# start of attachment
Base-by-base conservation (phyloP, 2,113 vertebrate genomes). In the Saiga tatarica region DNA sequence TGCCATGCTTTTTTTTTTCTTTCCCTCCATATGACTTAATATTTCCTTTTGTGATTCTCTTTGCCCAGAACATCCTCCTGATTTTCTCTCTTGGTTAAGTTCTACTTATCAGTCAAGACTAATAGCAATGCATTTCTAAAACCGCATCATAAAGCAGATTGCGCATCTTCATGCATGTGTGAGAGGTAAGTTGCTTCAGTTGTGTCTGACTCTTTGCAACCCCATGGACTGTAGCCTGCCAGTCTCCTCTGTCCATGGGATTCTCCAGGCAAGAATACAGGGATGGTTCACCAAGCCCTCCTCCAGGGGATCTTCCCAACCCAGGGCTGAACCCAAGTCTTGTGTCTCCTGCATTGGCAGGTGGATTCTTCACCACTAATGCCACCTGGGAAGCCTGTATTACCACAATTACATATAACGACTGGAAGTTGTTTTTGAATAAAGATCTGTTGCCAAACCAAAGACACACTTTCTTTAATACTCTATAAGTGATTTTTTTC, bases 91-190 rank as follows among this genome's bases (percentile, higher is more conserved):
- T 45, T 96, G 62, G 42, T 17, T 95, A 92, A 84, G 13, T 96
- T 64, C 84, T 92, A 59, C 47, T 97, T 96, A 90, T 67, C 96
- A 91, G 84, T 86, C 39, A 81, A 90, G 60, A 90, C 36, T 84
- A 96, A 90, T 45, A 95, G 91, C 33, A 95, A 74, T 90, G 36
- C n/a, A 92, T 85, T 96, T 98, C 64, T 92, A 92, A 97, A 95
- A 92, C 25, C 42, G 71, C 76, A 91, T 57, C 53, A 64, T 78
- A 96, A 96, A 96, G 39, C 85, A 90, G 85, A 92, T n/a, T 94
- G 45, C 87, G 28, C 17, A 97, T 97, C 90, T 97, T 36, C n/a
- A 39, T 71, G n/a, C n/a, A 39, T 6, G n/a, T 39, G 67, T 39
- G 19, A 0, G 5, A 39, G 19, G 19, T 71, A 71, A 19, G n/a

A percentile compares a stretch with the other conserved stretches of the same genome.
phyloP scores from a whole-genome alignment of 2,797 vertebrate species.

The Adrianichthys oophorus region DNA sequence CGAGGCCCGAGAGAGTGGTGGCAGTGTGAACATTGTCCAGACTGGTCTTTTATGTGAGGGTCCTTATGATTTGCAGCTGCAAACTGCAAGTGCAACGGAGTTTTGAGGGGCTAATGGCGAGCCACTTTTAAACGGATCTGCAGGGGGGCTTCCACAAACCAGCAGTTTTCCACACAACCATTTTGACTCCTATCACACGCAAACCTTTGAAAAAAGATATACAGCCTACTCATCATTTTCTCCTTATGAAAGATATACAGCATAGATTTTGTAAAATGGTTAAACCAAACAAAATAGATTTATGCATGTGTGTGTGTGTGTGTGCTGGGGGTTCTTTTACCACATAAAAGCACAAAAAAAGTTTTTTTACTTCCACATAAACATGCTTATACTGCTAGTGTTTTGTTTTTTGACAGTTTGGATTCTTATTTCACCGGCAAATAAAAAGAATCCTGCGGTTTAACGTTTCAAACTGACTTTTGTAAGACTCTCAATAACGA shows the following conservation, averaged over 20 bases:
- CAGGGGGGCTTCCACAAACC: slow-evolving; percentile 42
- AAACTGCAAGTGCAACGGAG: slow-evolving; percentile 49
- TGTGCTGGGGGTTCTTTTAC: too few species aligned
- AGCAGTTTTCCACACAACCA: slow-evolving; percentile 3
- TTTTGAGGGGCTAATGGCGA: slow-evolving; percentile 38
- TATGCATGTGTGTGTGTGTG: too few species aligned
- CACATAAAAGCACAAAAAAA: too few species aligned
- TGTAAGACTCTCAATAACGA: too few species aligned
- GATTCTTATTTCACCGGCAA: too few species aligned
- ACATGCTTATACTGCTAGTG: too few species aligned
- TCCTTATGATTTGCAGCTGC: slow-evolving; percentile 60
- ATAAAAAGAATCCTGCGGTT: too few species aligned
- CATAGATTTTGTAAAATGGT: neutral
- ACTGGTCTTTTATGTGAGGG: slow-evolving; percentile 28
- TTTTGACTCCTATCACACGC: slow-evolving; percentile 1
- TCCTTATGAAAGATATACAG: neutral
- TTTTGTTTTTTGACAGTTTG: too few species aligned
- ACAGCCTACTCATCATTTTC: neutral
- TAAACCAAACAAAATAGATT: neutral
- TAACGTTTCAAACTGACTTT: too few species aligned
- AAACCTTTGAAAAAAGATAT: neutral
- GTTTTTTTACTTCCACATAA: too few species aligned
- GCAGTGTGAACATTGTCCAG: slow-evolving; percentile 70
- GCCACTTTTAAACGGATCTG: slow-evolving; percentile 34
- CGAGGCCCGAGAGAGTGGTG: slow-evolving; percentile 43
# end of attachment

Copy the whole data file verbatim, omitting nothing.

Base-by-base conservation (phyloP, 2,113 vertebrate genomes). In the Saiga tatarica region DNA sequence TGCCATGCTTTTTTTTTTCTTTCCCTCCATATGACTTAATATTTCCTTTTGTGATTCTCTTTGCCCAGAACATCCTCCTGATTTTCTCTCTTGGTTAAGTTCTACTTATCAGTCAAGACTAATAGCAATGCATTTCTAAAACCGCATCATAAAGCAGATTGCGCATCTTCATGCATGTGTGAGAGGTAAGTTGCTTCAGTTGTGTCTGACTCTTTGCAACCCCATGGACTGTAGCCTGCCAGTCTCCTCTGTCCATGGGATTCTCCAGGCAAGAATACAGGGATGGTTCACCAAGCCCTCCTCCAGGGGATCTTCCCAACCCAGGGCTGAACCCAAGTCTTGTGTCTCCTGCATTGGCAGGTGGATTCTTCACCACTAATGCCACCTGGGAAGCCTGTATTACCACAATTACATATAACGACTGGAAGTTGTTTTTGAATAAAGATCTGTTGCCAAACCAAAGACACACTTTCTTTAATACTCTATAAGTGATTTTTTTC, bases 91-190 rank as follows among this genome's bases (percentile, higher is more conserved):
- T 45, T 96, G 62, G 42, T 17, T 95, A 92, A 84, G 13, T 96
- T 64, C 84, T 92, A 59, C 47, T 97, T 96, A 90, T 67, C 96
- A 91, G 84, T 86, C 39, A 81, A 90, G 60, A 90, C 36, T 84
- A 96, A 90, T 45, A 95, G 91, C 33, A 95, A 74, T 90, G 36
- C n/a, A 92, T 85, T 96, T 98, C 64, T 92, A 92, A 97, A 95
- A 92, C 25, C 42, G 71, C 76, A 91, T 57, C 53, A 64, T 78
- A 96, A 96, A 96, G 39, C 85, A 90, G 85, A 92, T n/a, T 94
- G 45, C 87, G 28, C 17, A 97, T 97, C 90, T 97, T 36, C n/a
- A 39, T 71, G n/a, C n/a, A 39, T 6, G n/a, T 39, G 67, T 39
- G 19, A 0, G 5, A 39, G 19, G 19, T 71, A 71, A 19, G n/a

A percentile compares a stretch with the other conserved stretches of the same genome.
phyloP scores from a whole-genome alignment of 2,797 vertebrate species.

The Adrianichthys oophorus region DNA sequence CGAGGCCCGAGAGAGTGGTGGCAGTGTGAACATTGTCCAGACTGGTCTTTTATGTGAGGGTCCTTATGATTTGCAGCTGCAAACTGCAAGTGCAACGGAGTTTTGAGGGGCTAATGGCGAGCCACTTTTAAACGGATCTGCAGGGGGGCTTCCACAAACCAGCAGTTTTCCACACAACCATTTTGACTCCTATCACACGCAAACCTTTGAAAAAAGATATACAGCCTACTCATCATTTTCTCCTTATGAAAGATATACAGCATAGATTTTGTAAAATGGTTAAACCAAACAAAATAGATTTATGCATGTGTGTGTGTGTGTGTGCTGGGGGTTCTTTTACCACATAAAAGCACAAAAAAAGTTTTTTTACTTCCACATAAACATGCTTATACTGCTAGTGTTTTGTTTTTTGACAGTTTGGATTCTTATTTCACCGGCAAATAAAAAGAATCCTGCGGTTTAACGTTTCAAACTGACTTTTGTAAGACTCTCAATAACGA shows the following conservation, averaged over 20 bases:
- CAGGGGGGCTTCCACAAACC: slow-evolving; percentile 42
- AAACTGCAAGTGCAACGGAG: slow-evolving; percentile 49
- TGTGCTGGGGGTTCTTTTAC: too few species aligned
- AGCAGTTTTCCACACAACCA: slow-evolving; percentile 3
- TTTTGAGGGGCTAATGGCGA: slow-evolving; percentile 38
- TATGCATGTGTGTGTGTGTG: too few species aligned
- CACATAAAAGCACAAAAAAA: too few species aligned
- TGTAAGACTCTCAATAACGA: too few species aligned
- GATTCTTATTTCACCGGCAA: too few species aligned
- ACATGCTTATACTGCTAGTG: too few species aligned
- TCCTTATGATTTGCAGCTGC: slow-evolving; percentile 60
- ATAAAAAGAATCCTGCGGTT: too few species aligned
- CATAGATTTTGTAAAATGGT: neutral
- ACTGGTCTTTTATGTGAGGG: slow-evolving; percentile 28
- TTTTGACTCCTATCACACGC: slow-evolving; percentile 1
- TCCTTATGAAAGATATACAG: neutral
- TTTTGTTTTTTGACAGTTTG: too few species aligned
- ACAGCCTACTCATCATTTTC: neutral
- TAAACCAAACAAAATAGATT: neutral
- TAACGTTTCAAACTGACTTT: too few species aligned
- AAACCTTTGAAAAAAGATAT: neutral
- GTTTTTTTACTTCCACATAA: too few species aligned
- GCAGTGTGAACATTGTCCAG: slow-evolving; percentile 70
- GCCACTTTTAAACGGATCTG: slow-evolving; percentile 34
- CGAGGCCCGAGAGAGTGGTG: slow-evolving; percentile 43